Unbearable rock-shoe pressure? Try this “slice-and-dice” hack
Years ago I cut squares, small windows, into the rands of my climbing shoes to ease pain on the small toe. This year I found a better fix.
Sized correctly, climbing shoes are tight, and our feet can take a beating, accumulating bumps and bruises. Or we might pay for an accident of birth such as a second toe, aka Morton’s toe, that is longer than the first. Many people size for a performance fit; not I. With various individual problems (the podiatrist shakes her head and says she can’t help), I wear my rock shoes soft and relatively loose. But still, even after my shoes are well broken in, my feet can get hot spots that end a session early.
Years ago, using a jackknife, I cut small windows into the sides of two pairs of climbing shoes because a combination of rock shoes, ski boots, and genetics had resulted in painful hammertoes, or thickened bone, on each pinky toe. Eventually I gave up and bowed to a surgical fix, but meanwhile those odd little squares allowed me to climb. Yet if I cut the window too wide, as I did once, the toe could verge out the side; and worse, if I accidentally bumped or touched that now-exposed inflamed toe to rock, I froze in pain.
The solution was just OK.
This year, Fabrizio Zangrilli showed me a better trick. Owner of the Monkey House climbing gym in Carbondale, Colorado, he is a longtime alpinist and mountain guide with damage to his feet “from cold and repeated banging in boots at high altitude.”
Zangrilli took an X-acto knife (precision tool with removable blades for crafts or paper) to his rock shoes and cut a series of mostly vertical lines in the rubber, in his case three per side, to relieve pressure. (On the face of it, this is a DIY effort at “siping” the cutaways in the rand that are a design feature of some rock shoes, for flexibility or sensitivity.) He is mainly relieving big-toe pressure, while two of his training clients have followed suit to ease discomfort from small bunions on their toes.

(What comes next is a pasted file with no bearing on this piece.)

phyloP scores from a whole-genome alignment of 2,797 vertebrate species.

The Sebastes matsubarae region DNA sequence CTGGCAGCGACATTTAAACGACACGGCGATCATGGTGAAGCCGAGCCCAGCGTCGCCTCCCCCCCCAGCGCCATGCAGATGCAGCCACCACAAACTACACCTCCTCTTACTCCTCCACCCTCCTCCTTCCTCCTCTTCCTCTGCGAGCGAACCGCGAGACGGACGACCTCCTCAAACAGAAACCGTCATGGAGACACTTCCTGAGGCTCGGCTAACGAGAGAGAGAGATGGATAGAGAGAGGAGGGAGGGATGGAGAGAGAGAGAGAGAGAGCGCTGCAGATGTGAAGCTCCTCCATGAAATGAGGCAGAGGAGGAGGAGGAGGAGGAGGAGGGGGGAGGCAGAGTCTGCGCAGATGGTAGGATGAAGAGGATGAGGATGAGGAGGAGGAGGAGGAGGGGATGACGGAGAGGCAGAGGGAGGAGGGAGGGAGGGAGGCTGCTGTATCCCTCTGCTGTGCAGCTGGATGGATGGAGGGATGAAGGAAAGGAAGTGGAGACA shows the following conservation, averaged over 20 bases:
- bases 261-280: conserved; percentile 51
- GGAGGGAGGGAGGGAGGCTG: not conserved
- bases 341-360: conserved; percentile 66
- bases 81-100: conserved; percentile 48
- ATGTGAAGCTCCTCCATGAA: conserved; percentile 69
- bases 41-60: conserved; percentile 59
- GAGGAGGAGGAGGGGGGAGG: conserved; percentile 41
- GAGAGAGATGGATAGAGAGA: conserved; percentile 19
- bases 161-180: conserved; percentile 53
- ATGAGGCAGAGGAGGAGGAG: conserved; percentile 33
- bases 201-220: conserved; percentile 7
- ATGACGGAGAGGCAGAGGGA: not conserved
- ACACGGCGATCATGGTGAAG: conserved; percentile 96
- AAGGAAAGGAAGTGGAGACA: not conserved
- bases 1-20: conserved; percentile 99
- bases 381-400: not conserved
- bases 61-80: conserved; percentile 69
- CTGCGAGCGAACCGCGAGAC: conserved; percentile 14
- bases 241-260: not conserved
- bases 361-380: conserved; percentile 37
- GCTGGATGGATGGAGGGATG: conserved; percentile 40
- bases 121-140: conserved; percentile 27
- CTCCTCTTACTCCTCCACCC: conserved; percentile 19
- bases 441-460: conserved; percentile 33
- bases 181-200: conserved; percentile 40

Now, he says of his shoes, “I can wear ’em for days.”
In my case a chafe mark (that just wouldn’t quit) had formed on the big toe of my slightly bigger left foot. I tried one slit, it worked great, and I haven’t noticed the problem since.
The caveats are that cutting your shoes is bound to void your warranty and would surely bring the manufacturer to tears—or at least not be recommended.
Matt Ginley of Scarpa North America says, “We absolutely would not recommend that you do that, not only because it would void any warranty but … we have almost 40 different styles of climbing shoes. Each model has cutaways or slits or material in the rubber, the parts that are under tension, that make it climb the way we want it to climb and fit the way we want it to fit. Before anyone would entertain doing that, I would encourage them to try on a different style first.” He adds that such an action could affect performance, “but it’s a balance.”
When I tell him the problem is not seeking better fit, but simply having awful feet, he has to laugh.
“At the end of the day, people will do what they want with their shoes,” he says. “We don’t recommend doing that. We have other shoes that would work better. If you do, it’s an at-your-own-risk thing.”
If you try this method, yes, proceed at your own risk, and we recommend only venturing it on a pair you are sure you want to keep wearing long enough to take this step.
• Use a sharp box cutter.
• Find the pressure point. Zangrilli recommends that you fold and score the pressure point with several light passes, being careful not to cut the leather.
• Cut slowly.
• Work in increments, per each cut and in adding any other cuts. Do as little as possible, and test it.
Footloose and Pain Free
Zangrilli has worked this hack on a number of shoes over the years. The lines, he says, work great for him: They “make my shoes fit perfectly without pressure points, and don’t compromise performance. They probably enhance it, as I don’t think about foot pain at all.”
There you go. Armed, if you so choose, for your feet.